Friday, 6 September 2013

DASH 8 FOR FIXED WING SEARCH AND RESCUE, NOW


 


Although there are a number of candidates for the title,” Worst DND Procurement Ever”, the attempt to replace Canada’s fixed wing search and rescue assets must surely rank as first among equals. Canadian Defence Matters has written about this debacle before, but it deserves to be revisited.


The effort to renew Canada’s search-and-rescue fixed wing aircraft fleet began under Jean Chr├ętien’s Liberal government in 2002; the 2004 federal budget provided the necessary funds and promised new planes “within 12 to 18 months.” The Conservative government under Steven Harper closed the procurement office for search-and-rescue planes in favour of other projects. 

Since then the project has stalled over the Air Forces attempt, under an ACAN bid, to acquire the C-27J Spartan. An ACAN bid essentially picks the desired aircraft and then invites other competitors to make an offer. To date, ACAN experience is that the requirements are explicitly written to exclude many competitive choices. ACAN bids by other manufacturers are generally a waste of time. Complaints by Industry Canada led to the rejection of the original proposal. Even after Public Works became involved in the procurement process the program has drifted.



Canada must have adequate search and rescue aircraft, it is the 2nd-largest country in the world in terms of square area. Its ocean borders to the east, west and north expand its required coverage into large and hostile environments. Each year, the Joint Rescue Coordination Centers handle an average of more then 8,000 air and marine SAR cases, and Canadian Forces SAR aircraft conduct well over 1,000 missions per year

JRCCs are staffed by a combination of coast Guard and Canadian Forces personnel, and are currently located in Halifax, Trenton, and Victoria. The SAR crews and aircraft are based in Gander, with CH-149 Cormorant helicopters, Greenwood, with CH-149 Cormorants and CC-130 Hercules aircraft, Trenton, with CH-146 Griffon helicopters and CC-130 Hercules air, Winnipeg with CC-130 Hercules and Comox, with CH-149 Cormorants and DHC-5/ CC-115 Buffalo fixed-wing aircraft.

These are supplemented as required by Canadian Forces’ Griffon helicopters in Goose Bay, Bagotville, and Cold Lake, and by a small arctic fleet of 4 CC-138 Twin Otter aircraft based in Yellowknife.

The early model Hercules and aging Buffalos that makes up the fixed wing portion of this fleet are in desperate need of renewal. What is needed is an immediate purchase of Bombardier Dash 8 aircraft, suitably modified for the search and rescue mission.
As the table below illustrates, there is little difference between the candidate aircraft in terms of performance.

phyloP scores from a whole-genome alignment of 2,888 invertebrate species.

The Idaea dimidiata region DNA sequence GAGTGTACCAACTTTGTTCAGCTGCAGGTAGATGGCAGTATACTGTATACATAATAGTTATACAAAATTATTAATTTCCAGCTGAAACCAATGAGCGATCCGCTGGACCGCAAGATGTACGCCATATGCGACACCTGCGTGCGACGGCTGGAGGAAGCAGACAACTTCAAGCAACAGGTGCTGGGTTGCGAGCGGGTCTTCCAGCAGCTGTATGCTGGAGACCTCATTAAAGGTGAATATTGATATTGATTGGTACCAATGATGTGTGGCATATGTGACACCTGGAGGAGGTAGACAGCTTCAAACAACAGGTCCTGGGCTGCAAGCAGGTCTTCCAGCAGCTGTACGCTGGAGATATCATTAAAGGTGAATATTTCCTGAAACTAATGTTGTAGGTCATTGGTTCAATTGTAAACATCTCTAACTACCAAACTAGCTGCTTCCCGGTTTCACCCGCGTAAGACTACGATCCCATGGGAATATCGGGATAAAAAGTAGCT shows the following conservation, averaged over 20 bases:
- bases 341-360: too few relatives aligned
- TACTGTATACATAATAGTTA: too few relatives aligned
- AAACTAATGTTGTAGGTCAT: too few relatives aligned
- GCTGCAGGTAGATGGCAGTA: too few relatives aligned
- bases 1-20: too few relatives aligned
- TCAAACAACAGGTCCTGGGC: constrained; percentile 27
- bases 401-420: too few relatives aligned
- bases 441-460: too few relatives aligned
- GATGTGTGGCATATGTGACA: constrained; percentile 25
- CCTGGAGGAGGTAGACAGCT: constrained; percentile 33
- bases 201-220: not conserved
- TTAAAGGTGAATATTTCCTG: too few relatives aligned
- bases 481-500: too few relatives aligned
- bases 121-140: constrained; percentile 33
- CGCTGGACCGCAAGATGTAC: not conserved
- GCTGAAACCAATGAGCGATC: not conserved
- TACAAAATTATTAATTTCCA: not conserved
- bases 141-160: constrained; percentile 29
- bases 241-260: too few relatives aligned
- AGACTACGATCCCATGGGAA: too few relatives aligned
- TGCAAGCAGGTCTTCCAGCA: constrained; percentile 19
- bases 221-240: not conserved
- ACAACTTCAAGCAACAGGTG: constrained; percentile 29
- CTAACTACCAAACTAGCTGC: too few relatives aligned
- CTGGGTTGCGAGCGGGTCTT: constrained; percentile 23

Specifications
Bombardier Dash 8
Series 400
Alenia C-27J Spartan
EADS CASA
C-295M
Overall length
107 ft 8 in
(32.81 m)
74 ft 6 in
 (22.7 m)
80 ft 3 in
 (24.50 m)
Height
27 ft 3 in
(8.3 m)
31 ft 8 in
( 9.64 m)
28 ft 3 in
(8.60 m)
Maximum cabin width
8 ft 3 in
(2.51 m)
8 ft .5 in
(2.45 m)
8 ft 11 in
(2.70 m)
Cabin length
61 ft 8 in
(18.8 m)
28.15 ft
(8.58 m)
41 ft 6 in
(12.70 m)
Wingspan
93 ft 2 in
(28.4 m)
94 ft 2 in
(28.7 m)
84 ft 8 in
(25.81 m)
Engines
2xP&W 150A
5071 HP
(3,782kW) each
2×R-R AE2100D2A 
4,640 HP
(3,460 kW) each
2×P&W  127G
2,645 hp
(1,972 kW) each
Cruise speed
414 mph
(667 km/h) 360 kt
362 mph
(583 km/h) 315 kt
300 mph
(480 km/h) 260 kt
Maximum
altitude
27,000 ft
(8,230 m)
30,000 ft 
(9,144 m)
25,000 ft
 9,100 m
Range *

1,610 miles
(2,591 km)
1,151 miles (1,852 km)
828 miles
 (1,300 km)
Takeoff run at MTOW
3,150 ft
(960 m)
1,903 ft
(580 m)
2,200 ft
(670 m)
Maximum takeoff weight
64,500 lb
(29,260 kg)
67,241 lb
(30,500 kg)
51,146 lbs
(23,200 kg)
Payload
26,615 lb
(12,075 kg)
25,353 lb
(11,500 kg)
20,392 lbs
(9,250 kg)
* It should be noted that range figures are dependant on payload and can be extremely variable.

At last count some fourty Bombardier Dash 8’s were in service for search and rescue with ten other countries. The cost of these aircraft is dependent on the sensor fit and a reasonable number of Dash 8’s could be purchased within the budget parameters already established. The former minister of National Defence assured this writer that aircraft purchased for search and rescue are for search and rescue only and that secondary military air mobility uses are not a priority. That being the case there is no reason that the lack of a rear loading ramp should be any impediment to the recommended purchase.

It has been alleged that at least one Canadian in need of search and rescue services has already died because the current fleet was unserviceable. What is certain is that if the program to replace our aging fleet continues as it has there will be more tragedies. The new Minister of National Defence and his colleagues at Public works should move immediately to implement their CanadaFirst procurement policy and purchase a suitable number Canadian manufactured and modified Dash-8 search and rescue aircraft.